NEW ORLEANS — Mayor Mitch Landrieu said Wednesday that his administration will ask state lawmakers during the upcoming legislative session to approve changes aimed at the Sewerage & Water Board, Orleans Parish Juvenile Court and the pension program for the New Orleans Fire Department.
Speaking at a meeting of the Bureau of Governmental Research, Landrieu said it has been too long since the city has worked to change any problems with those agencies.
“After decades of kicking the can down the road ... we reached a breaking point,” Landrieu said.
The mayor wants state lawmakers to approve a bill that would change the makeup of the S&WB’s Board of Directors.
He initially floated that idea as a way to help sell a customer rate hike that will see bills rise steadily until 2020. The $583 million that is expected to come from those increases will be used in part to fund a $3.3 billion rehabilitation of the agency’s aging water and sewer infrastructure.
Landrieu has said the S&WB is plagued by inefficient management and a new operating structure will help improve its operations.
The bill, by state Sen. J.P. Morrell, that will be considered during the session would reduce the board of directors from 13 to nine members, with City Council members who serve on it being removed.
The bill also would reduce term limits to four years, down from nine, and would limit members to two terms. Those who serve on the board also would be nominated by local university presidents and experts in their respective fields, Landrieu said.
“I promised you that if you allowed us to increase those rates, I would not do that without making a major commitment to complete and total restructuring of the Sewerage & Water Board and management and operations of the Sewerage & Water Board,” Landrieu said. “Our first priority this session is for the city of New Orleans to honor that commitment.”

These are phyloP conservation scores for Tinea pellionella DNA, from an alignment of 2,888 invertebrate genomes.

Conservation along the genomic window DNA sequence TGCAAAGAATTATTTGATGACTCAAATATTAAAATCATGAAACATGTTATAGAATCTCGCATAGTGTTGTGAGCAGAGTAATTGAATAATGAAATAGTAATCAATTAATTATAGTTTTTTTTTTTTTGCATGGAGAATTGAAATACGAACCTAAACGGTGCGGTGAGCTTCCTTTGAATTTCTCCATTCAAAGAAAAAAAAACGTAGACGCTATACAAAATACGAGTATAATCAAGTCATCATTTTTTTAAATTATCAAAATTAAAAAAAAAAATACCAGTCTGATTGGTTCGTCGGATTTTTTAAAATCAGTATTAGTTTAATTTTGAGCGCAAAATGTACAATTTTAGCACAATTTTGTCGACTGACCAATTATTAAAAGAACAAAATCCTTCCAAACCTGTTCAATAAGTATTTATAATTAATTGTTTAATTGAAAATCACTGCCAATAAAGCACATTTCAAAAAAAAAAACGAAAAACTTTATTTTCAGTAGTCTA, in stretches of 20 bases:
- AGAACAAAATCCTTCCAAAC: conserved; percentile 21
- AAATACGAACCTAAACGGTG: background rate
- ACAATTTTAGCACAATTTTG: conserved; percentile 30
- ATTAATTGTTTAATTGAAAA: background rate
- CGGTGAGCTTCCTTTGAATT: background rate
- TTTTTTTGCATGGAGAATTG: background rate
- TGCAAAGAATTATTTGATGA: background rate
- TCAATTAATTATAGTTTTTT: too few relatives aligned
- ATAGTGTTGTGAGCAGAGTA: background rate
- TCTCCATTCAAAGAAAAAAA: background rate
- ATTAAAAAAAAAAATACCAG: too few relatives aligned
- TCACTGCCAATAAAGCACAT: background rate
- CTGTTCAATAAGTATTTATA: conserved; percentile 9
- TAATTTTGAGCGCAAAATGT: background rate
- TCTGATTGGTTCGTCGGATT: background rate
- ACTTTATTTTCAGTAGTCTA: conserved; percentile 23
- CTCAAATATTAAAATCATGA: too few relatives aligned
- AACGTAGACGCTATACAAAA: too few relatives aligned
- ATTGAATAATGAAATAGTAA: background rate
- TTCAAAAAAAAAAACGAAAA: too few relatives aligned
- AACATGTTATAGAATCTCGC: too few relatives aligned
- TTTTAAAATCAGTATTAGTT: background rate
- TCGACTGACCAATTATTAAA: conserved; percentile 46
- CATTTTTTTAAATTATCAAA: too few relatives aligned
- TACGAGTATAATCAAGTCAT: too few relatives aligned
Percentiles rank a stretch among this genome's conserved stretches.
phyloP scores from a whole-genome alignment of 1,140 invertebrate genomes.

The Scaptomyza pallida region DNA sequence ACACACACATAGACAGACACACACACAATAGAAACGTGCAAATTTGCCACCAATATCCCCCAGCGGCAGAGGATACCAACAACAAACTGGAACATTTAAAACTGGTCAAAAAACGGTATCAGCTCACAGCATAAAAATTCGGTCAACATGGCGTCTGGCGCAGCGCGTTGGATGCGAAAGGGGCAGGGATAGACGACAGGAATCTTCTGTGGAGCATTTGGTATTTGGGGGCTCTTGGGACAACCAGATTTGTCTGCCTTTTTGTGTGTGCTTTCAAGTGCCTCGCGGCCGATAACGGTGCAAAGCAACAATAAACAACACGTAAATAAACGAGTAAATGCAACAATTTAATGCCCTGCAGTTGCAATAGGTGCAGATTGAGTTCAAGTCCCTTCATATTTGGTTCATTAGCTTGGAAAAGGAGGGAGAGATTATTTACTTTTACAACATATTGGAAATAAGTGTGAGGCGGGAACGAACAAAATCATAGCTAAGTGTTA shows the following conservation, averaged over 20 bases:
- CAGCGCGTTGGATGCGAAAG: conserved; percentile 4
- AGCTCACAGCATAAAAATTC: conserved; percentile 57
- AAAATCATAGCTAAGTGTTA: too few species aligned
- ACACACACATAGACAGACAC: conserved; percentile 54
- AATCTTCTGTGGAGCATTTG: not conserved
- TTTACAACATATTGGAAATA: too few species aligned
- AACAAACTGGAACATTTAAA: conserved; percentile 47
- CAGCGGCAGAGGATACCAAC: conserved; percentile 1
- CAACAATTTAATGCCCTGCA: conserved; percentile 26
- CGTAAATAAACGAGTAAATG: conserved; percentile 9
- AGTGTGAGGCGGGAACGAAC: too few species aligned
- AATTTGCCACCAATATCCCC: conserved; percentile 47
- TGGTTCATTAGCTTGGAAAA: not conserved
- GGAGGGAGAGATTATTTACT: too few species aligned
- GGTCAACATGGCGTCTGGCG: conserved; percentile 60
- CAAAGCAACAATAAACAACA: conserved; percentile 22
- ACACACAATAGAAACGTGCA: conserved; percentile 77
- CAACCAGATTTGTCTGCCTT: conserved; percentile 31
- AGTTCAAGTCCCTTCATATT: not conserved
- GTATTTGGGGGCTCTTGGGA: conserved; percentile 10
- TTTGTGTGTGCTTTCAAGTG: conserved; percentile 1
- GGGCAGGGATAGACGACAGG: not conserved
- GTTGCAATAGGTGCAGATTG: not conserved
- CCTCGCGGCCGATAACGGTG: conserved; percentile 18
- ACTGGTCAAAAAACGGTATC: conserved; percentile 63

Since the S&WB is a state political subdivision, only the Legislature can make those changes.
Landrieu also wants state lawmakers to allow a change in how the pension program for the city’s firefighters operates. The Legislature created the pension funds, meaning only its members can make changes to them.
Landrieu noted that firefighter pensions cost the city $50 million a year. Meanwhile, the pension system for firefighters, which is on shaky ground thanks to questionable investments, is 40 percent funded, he said.
“When they (the pension board) listen to some hack investment advisor who is under investigation by the SEC, it doesn’t cost them,” Landrieu said. “It costs you.”
A bill by state Rep. Kevin Pearson filed for the session would change the makeup of the pension board, bring it under local control and would see employee contributions to the fund rise from 6 percent to 10 percent.
“We know we can get this right,” Landrieu said, adding that the city already has made changes to other pension funds that have resulted in millions of dollars saved. But, he noted, firefighters have a powerful presence in Baton Rouge and that help would be needed to pass the bill.
The bill that would change how the firefighters’ pension fund operates would save the city about $2 million a year, Landrieu said.
Landrieu also said he will push to have the number of juvenile judges in Orleans Parish reduced from six to four, noting that studies have shown the size of the bench is too large for the case load the judges handle.
Landrieu surprised the judiciary with that news during a ground-breaking ceremony earlier this year for a new juvenile justice complex in Gentilly.
During that event, he announced that the new juvenile courthouse will have only four courtrooms. At that time he said he wanted only three juvenile court judges in New Orleans.
Four judges might still be too high, Landrieu said Wednesday, but would avoid political fights.
“I’m not trying to throw anybody out of office,” he said. “You’ve got to put politics aside. It’s the right thing to do.”
Since the state sets the number of judges in each parish, the Legislature must approve any reduction. State Rep. Helena Moreno authored the bill that would reduce the number of juvenile court judges.
Urging lawmakers to vote in favor of the proposed bills, Landrieu said that change must come for the city to advance.
“We have to be willing to step up to the plate ... or the city will continue to get what it’s gotten in the past,” Landrieu said.
The 2013 session begins at noon Monday and will end no later than 6 p.m. June 6.